The Foundation of Antarctic Research is currently hard at work on several projects to protect some of native wildlife living in the Antarctic region. Please read our summaries below and feel free to click for more information on each of the projects.

Diego Ramirez

Foraging ranges and potential overlap with fisheries of juvenile and non-breeding black-browed and grey headed albatrosses from Diego Ramirez.

This work is a logical extension of previous extensive research we have done on both albatross species at Diego Ramirez in the incubation and early chick rearing period. The new work seeks understanding of the birds foraging whereabouts in their “off” season, how they use the Pacific Ocean basin region, and their overlap with swordfish and tuna fisheries. The fisheries interactions are important because last year Dr Carlos Moreno (Universidad Austral de Chile), with whom I will work collaboratively in any new studies, reported significant albatross mortality in the Chilean swordfish fleet operating in the central Pacific. Any information we can gather on mortality levels and overlaps (from the proposed tracking studies) will be used in appropriate tuna commissions (with jurisdiction in the Pacific Ocean region) to improve uptake of mitigation devices and practices to reduce albatross mortality. Read more about our research on the off season foraging habits of the albatross.

Long Line Fishing

Progress report on the development and testing of the underwater bait setter for pelagic longline fisheries.

Dr. Graham Robertson has created a unique device that can submerge bait at safe distances beneath the ocean’s surface to prevent many of the threats to the albatross species that are posed by dangerous long line fishing systems. The device is propelled under the water to distances between four and six meters where the bait is released the device can be retrieved. Continued testing of this device at sea has indicated that it would be successful in eliminating the mortality of surface-seizing species of birds such as the albatross and would allow for easier guidelines and regulations on the area’s fishing industry. Read more about the bait setting device.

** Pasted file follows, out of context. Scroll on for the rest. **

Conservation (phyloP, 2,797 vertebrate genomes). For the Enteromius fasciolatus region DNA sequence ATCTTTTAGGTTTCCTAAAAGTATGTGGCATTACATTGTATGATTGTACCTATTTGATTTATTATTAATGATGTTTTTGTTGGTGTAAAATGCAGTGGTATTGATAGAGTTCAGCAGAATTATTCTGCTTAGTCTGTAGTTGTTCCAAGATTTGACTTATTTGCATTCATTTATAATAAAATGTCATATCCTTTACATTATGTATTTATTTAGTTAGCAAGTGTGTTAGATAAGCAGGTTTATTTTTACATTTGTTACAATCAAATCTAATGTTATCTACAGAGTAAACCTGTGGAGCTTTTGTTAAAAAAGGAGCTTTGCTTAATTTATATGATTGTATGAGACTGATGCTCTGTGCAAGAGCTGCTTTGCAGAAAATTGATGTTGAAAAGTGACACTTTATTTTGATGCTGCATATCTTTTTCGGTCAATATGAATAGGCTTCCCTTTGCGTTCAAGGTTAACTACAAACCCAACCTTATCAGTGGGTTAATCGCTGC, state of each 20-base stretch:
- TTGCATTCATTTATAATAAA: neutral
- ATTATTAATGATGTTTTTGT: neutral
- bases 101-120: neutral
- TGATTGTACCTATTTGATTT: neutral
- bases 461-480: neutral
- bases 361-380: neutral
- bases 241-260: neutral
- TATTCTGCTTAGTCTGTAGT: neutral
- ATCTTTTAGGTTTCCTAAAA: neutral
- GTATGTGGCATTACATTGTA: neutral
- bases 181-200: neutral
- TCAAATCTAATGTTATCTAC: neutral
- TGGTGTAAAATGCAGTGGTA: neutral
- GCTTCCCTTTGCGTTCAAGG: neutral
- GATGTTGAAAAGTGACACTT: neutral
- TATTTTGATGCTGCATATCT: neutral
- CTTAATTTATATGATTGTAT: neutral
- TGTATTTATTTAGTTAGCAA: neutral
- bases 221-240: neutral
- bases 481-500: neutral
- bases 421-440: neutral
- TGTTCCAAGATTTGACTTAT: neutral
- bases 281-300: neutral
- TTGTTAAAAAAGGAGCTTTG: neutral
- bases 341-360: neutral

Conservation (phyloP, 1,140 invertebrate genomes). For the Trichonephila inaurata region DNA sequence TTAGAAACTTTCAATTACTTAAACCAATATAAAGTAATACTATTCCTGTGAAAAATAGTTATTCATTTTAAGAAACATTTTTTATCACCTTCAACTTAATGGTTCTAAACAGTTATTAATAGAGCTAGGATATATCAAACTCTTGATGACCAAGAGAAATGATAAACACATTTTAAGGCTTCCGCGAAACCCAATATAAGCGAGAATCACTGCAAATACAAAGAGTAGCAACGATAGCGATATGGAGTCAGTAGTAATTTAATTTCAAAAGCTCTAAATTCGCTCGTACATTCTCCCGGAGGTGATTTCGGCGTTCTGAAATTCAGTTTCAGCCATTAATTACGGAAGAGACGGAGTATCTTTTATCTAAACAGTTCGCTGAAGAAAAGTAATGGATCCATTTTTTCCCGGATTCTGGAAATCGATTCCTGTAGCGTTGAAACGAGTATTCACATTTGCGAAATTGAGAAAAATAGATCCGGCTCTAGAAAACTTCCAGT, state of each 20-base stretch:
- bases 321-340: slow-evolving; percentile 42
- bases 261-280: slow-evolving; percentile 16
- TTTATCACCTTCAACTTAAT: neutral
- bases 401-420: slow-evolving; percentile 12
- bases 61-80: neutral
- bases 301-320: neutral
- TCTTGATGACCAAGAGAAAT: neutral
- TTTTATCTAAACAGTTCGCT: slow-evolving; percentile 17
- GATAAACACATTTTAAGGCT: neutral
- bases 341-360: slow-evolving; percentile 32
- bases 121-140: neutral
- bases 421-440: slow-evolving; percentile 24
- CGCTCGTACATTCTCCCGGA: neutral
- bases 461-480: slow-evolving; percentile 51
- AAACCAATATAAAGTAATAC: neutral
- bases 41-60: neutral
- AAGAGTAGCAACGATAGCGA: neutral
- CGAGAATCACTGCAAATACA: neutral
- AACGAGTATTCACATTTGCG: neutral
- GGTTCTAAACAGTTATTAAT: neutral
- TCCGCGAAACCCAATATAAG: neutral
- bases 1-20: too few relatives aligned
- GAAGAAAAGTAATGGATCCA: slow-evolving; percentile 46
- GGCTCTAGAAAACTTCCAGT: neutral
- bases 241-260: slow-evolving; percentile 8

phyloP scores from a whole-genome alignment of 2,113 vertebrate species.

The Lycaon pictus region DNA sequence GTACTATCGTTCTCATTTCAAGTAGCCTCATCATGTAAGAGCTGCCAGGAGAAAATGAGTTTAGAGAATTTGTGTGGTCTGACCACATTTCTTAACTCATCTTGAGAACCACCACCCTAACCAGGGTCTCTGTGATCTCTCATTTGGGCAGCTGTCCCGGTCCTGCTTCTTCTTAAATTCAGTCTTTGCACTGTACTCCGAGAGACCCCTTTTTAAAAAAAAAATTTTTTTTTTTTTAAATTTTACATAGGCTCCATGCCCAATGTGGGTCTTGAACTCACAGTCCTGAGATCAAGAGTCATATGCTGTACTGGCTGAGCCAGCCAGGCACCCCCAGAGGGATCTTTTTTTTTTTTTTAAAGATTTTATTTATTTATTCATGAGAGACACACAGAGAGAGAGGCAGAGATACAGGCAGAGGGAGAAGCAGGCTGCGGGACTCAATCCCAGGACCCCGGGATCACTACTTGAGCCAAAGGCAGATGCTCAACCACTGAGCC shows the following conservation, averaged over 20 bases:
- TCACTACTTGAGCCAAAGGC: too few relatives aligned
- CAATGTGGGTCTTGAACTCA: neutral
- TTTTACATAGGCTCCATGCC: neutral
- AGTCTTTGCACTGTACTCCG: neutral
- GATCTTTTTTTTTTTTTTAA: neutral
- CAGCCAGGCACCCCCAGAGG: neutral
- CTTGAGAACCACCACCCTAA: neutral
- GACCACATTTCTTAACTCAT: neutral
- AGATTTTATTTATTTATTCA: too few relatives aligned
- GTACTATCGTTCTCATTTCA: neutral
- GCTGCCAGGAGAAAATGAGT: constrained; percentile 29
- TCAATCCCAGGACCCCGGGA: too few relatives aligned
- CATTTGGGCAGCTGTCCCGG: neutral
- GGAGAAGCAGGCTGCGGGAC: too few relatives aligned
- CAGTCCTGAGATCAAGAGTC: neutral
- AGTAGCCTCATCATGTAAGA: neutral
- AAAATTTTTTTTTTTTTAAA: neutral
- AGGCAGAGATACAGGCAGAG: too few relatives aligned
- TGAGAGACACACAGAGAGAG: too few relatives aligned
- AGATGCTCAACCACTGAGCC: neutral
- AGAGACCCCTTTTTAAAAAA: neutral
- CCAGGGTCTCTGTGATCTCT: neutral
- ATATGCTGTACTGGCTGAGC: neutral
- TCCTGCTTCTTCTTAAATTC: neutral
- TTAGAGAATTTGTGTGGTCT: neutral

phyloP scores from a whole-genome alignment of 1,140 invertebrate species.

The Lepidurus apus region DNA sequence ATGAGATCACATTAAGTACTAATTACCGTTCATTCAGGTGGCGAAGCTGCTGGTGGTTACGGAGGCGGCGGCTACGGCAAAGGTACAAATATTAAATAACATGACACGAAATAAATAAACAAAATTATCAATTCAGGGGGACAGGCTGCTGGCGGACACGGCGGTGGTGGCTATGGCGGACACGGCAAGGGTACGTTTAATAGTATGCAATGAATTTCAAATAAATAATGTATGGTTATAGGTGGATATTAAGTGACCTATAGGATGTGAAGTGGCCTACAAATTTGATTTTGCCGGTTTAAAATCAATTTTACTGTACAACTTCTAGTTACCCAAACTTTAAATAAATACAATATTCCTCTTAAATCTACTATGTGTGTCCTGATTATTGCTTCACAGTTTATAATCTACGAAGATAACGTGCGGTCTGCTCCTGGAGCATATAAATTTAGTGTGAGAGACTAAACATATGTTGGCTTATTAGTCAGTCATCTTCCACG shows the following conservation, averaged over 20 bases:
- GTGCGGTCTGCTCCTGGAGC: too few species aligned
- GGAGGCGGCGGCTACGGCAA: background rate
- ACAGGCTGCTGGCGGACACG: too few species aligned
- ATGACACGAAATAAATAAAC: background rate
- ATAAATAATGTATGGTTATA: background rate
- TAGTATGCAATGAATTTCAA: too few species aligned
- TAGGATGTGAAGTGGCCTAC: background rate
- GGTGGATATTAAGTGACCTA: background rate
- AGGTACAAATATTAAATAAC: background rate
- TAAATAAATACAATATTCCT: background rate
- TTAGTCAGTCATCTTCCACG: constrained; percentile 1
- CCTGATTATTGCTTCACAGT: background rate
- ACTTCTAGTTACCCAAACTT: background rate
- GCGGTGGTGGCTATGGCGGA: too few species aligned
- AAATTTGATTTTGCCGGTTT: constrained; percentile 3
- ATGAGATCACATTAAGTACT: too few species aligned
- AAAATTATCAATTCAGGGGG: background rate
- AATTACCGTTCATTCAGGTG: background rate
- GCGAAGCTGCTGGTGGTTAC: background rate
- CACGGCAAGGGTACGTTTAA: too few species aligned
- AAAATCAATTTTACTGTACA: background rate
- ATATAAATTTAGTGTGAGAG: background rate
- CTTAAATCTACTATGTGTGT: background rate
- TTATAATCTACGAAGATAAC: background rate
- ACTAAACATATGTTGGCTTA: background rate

Snow Hill Emperor Penguins

Foraging ecology of Emperor Penguins at the Snow Hill colony, Antarctic Peninsula.

The aim of the research program is to study the foraging ecology of emperor penguins at the Snow Hill colony in summer (December-March). Emphasis will be placed on seeking understanding of factors affecting survival of a) fledglings on their maiden excursion from the natal site and b) adults during the pre-molt and post-molt fattening phases of the annual cycle. Factors affecting survival are likely to be interactions with commercial fishing (krill, finfish) operations in the Weddell Sea and South Atlantic regions, and global warming related changes to the dynamics of the pack-ice zone and the food web. The results of the program will be published in the international scientific literature and submitted to appropriate management for a, such as the Committee for Environmental protection of the Antarctic Treaty and the Commission for the Conservation of Antarctic Marine Living Resources (oversees the management of ecologically sustainable fisheries in the Southern Ocean). Read more about our research to protect lives in the Snow Hill colony.